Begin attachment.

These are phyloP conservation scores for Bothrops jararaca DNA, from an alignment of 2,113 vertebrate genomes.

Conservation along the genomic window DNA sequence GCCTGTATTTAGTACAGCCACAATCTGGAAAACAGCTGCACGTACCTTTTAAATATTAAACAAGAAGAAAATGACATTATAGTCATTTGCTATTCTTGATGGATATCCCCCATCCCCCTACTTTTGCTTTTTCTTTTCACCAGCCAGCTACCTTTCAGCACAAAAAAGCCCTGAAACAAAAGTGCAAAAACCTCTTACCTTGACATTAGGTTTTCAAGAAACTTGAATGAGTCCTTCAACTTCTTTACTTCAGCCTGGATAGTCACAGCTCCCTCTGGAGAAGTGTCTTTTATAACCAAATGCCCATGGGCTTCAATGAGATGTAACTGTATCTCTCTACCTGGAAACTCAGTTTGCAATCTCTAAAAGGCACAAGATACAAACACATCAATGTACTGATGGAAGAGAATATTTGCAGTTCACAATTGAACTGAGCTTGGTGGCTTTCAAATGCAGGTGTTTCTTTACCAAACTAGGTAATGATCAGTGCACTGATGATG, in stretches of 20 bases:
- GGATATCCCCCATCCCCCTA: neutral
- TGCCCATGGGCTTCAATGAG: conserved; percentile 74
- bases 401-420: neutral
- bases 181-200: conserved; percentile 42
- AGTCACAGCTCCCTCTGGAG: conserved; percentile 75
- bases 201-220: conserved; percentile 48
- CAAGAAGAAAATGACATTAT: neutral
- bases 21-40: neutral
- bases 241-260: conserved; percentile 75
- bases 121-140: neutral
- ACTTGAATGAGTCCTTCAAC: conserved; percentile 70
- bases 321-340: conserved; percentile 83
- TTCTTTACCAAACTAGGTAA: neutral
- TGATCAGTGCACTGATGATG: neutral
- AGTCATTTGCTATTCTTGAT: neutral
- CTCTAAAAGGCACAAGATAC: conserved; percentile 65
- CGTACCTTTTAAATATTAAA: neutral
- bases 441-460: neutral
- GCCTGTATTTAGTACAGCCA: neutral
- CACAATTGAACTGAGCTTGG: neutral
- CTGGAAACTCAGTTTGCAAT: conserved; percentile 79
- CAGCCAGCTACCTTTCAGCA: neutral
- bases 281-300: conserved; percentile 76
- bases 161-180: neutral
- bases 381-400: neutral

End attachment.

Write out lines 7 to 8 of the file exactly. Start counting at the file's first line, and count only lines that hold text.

- AGTCACAGCTCCCTCTGGAG: conserved; percentile 75
- bases 201-220: conserved; percentile 48